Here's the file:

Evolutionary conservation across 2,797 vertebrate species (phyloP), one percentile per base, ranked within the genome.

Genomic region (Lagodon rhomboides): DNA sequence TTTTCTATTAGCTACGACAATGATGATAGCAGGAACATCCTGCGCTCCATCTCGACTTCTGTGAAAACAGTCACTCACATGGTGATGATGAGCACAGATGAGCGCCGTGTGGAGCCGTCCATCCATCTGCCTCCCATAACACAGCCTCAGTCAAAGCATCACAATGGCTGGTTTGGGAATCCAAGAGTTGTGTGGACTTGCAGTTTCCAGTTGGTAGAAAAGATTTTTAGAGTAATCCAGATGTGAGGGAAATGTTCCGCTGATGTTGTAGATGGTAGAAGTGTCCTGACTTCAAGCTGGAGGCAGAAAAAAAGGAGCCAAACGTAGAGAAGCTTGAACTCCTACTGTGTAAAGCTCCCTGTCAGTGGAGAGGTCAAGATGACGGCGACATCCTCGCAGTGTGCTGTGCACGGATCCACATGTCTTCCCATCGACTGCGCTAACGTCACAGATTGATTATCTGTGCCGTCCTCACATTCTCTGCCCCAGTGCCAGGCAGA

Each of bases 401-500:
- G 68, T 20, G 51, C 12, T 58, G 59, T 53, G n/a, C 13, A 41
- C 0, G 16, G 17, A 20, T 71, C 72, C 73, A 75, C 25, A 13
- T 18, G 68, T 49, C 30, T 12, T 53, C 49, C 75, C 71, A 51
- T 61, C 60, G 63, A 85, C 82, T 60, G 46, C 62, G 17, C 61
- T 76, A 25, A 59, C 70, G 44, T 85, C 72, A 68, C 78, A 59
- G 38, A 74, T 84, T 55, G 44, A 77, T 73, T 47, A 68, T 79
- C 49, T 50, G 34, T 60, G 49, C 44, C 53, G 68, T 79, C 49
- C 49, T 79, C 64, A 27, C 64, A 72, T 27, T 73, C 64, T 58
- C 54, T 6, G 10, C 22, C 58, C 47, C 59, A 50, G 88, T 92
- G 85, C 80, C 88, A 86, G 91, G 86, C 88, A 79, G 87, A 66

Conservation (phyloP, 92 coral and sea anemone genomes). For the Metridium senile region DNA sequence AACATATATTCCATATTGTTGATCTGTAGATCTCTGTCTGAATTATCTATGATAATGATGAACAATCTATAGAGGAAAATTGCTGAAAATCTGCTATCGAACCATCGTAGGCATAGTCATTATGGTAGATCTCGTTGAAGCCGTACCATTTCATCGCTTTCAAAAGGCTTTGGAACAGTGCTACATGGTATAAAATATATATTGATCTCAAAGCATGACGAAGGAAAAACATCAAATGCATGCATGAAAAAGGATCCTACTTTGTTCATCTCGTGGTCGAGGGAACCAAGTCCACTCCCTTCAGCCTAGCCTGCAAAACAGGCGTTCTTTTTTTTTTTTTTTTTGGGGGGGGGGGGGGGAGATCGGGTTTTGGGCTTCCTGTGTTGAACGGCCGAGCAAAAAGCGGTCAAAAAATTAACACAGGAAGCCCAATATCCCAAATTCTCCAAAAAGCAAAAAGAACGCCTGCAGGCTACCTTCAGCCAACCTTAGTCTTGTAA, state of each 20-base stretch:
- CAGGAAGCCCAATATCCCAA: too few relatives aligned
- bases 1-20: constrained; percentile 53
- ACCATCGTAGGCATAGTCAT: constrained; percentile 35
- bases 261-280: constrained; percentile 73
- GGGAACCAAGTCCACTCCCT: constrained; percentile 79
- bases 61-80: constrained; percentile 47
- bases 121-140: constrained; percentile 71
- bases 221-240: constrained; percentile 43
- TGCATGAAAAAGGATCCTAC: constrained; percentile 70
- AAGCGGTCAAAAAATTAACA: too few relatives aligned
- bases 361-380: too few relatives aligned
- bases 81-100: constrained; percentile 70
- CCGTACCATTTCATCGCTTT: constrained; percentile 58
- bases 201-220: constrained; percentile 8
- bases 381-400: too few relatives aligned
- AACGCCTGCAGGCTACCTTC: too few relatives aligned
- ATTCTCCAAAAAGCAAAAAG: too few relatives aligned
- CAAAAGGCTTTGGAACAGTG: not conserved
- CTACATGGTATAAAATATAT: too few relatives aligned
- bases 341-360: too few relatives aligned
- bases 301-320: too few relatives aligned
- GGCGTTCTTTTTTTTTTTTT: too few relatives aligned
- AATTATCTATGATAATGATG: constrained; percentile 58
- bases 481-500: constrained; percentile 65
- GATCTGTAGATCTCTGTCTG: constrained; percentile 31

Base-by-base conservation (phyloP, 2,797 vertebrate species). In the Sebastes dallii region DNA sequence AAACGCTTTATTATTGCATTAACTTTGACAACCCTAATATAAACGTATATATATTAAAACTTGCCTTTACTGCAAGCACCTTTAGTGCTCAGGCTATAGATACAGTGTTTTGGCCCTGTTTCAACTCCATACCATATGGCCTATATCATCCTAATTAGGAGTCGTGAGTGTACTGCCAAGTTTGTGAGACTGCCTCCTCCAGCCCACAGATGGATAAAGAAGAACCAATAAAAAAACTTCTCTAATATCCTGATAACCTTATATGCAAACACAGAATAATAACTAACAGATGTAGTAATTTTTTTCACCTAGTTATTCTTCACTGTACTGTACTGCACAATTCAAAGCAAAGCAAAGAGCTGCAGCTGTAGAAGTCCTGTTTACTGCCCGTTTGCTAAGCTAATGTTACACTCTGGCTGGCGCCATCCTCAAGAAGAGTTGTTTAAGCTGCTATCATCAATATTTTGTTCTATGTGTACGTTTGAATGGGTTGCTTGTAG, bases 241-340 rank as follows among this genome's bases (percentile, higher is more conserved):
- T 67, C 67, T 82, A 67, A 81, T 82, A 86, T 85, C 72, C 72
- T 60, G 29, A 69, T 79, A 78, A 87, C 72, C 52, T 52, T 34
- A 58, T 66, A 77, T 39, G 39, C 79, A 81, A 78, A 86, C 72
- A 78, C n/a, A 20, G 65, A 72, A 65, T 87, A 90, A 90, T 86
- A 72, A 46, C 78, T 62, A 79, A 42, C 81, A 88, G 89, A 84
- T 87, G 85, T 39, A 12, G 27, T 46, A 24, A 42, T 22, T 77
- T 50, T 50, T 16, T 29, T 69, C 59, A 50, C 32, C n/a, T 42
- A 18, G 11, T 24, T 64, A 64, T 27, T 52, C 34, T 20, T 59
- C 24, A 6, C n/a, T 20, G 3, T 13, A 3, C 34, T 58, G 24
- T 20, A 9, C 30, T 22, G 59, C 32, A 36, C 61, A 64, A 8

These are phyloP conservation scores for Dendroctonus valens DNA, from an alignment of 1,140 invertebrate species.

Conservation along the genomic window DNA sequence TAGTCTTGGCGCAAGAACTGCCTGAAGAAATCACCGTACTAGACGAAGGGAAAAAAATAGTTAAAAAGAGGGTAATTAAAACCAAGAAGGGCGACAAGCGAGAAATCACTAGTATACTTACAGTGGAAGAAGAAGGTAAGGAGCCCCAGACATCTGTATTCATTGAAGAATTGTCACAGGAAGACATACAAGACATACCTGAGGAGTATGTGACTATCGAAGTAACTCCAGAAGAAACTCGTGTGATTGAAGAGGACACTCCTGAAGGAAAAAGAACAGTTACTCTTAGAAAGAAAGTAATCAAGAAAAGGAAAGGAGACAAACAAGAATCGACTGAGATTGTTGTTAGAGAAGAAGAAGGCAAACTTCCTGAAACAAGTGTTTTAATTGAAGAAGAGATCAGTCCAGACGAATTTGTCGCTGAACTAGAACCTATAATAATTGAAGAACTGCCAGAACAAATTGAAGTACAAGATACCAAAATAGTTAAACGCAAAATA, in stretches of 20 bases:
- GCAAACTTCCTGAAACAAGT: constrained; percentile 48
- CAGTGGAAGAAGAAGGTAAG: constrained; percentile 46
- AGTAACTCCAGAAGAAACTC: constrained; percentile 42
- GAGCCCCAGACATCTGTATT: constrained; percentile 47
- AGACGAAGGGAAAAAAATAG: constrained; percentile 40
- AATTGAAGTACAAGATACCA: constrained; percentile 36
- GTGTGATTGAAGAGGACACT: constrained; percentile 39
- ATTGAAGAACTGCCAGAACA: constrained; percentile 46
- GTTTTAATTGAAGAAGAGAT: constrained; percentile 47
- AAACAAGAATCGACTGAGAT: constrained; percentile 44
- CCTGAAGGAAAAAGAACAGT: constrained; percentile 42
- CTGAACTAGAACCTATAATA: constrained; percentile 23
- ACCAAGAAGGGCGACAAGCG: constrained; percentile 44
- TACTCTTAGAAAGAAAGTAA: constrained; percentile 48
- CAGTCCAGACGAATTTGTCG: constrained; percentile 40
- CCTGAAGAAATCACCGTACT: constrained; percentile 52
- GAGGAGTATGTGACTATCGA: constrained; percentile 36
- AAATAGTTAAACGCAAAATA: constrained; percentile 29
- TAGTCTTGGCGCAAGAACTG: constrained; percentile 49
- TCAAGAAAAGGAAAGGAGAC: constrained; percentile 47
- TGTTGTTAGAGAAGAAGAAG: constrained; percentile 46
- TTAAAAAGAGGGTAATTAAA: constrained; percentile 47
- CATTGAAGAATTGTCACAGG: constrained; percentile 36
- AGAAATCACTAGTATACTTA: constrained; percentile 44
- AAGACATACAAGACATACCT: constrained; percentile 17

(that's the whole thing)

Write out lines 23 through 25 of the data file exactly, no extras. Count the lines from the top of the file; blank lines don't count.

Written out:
- TGCATGAAAAAGGATCCTAC: constrained; percentile 70
- AAGCGGTCAAAAAATTAACA: too few relatives aligned
- bases 361-380: too few relatives aligned